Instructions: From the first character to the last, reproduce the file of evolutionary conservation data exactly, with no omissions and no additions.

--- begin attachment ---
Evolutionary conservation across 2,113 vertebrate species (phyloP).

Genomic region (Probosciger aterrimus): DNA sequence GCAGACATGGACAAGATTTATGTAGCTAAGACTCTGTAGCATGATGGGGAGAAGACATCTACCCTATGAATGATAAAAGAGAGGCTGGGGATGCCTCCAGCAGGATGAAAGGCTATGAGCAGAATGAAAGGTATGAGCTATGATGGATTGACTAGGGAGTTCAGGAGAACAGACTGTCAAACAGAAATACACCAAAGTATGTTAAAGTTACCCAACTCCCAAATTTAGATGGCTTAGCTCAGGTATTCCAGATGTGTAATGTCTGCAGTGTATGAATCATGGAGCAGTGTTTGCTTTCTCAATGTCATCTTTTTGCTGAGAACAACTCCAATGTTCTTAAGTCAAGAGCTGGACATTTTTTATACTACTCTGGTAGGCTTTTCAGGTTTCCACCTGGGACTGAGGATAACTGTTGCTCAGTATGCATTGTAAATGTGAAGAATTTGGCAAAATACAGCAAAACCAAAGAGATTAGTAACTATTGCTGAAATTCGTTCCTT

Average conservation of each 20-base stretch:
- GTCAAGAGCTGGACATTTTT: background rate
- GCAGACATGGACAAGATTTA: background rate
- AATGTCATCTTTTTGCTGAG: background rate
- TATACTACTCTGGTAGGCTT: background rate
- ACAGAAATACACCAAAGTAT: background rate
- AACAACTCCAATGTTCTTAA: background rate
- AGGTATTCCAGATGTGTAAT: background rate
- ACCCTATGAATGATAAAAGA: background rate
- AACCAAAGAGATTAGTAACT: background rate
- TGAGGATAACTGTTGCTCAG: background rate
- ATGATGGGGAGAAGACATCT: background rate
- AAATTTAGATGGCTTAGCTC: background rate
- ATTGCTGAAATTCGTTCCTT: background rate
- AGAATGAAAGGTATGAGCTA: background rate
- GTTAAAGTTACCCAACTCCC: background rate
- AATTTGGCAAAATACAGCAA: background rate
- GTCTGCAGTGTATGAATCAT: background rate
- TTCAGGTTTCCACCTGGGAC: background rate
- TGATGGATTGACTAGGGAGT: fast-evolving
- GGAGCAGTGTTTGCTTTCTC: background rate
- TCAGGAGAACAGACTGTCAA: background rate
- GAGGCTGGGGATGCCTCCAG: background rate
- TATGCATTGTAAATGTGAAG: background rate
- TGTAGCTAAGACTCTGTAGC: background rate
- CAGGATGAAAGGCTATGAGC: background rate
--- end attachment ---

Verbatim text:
Evolutionary conservation across 2,113 vertebrate species (phyloP).

Genomic region (Probosciger aterrimus): DNA sequence GCAGACATGGACAAGATTTATGTAGCTAAGACTCTGTAGCATGATGGGGAGAAGACATCTACCCTATGAATGATAAAAGAGAGGCTGGGGATGCCTCCAGCAGGATGAAAGGCTATGAGCAGAATGAAAGGTATGAGCTATGATGGATTGACTAGGGAGTTCAGGAGAACAGACTGTCAAACAGAAATACACCAAAGTATGTTAAAGTTACCCAACTCCCAAATTTAGATGGCTTAGCTCAGGTATTCCAGATGTGTAATGTCTGCAGTGTATGAATCATGGAGCAGTGTTTGCTTTCTCAATGTCATCTTTTTGCTGAGAACAACTCCAATGTTCTTAAGTCAAGAGCTGGACATTTTTTATACTACTCTGGTAGGCTTTTCAGGTTTCCACCTGGGACTGAGGATAACTGTTGCTCAGTATGCATTGTAAATGTGAAGAATTTGGCAAAATACAGCAAAACCAAAGAGATTAGTAACTATTGCTGAAATTCGTTCCTT

Average conservation of each 20-base stretch:
- GTCAAGAGCTGGACATTTTT: background rate
- GCAGACATGGACAAGATTTA: background rate
- AATGTCATCTTTTTGCTGAG: background rate
- TATACTACTCTGGTAGGCTT: background rate
- ACAGAAATACACCAAAGTAT: background rate
- AACAACTCCAATGTTCTTAA: background rate
- AGGTATTCCAGATGTGTAAT: background rate
- ACCCTATGAATGATAAAAGA: background rate
- AACCAAAGAGATTAGTAACT: background rate
- TGAGGATAACTGTTGCTCAG: background rate
- ATGATGGGGAGAAGACATCT: background rate
- AAATTTAGATGGCTTAGCTC: background rate
- ATTGCTGAAATTCGTTCCTT: background rate
- AGAATGAAAGGTATGAGCTA: background rate
- GTTAAAGTTACCCAACTCCC: background rate
- AATTTGGCAAAATACAGCAA: background rate
- GTCTGCAGTGTATGAATCAT: background rate
- TTCAGGTTTCCACCTGGGAC: background rate
- TGATGGATTGACTAGGGAGT: fast-evolving
- GGAGCAGTGTTTGCTTTCTC: background rate
- TCAGGAGAACAGACTGTCAA: background rate
- GAGGCTGGGGATGCCTCCAG: background rate
- TATGCATTGTAAATGTGAAG: background rate
- TGTAGCTAAGACTCTGTAGC: background rate
- CAGGATGAAAGGCTATGAGC: background rate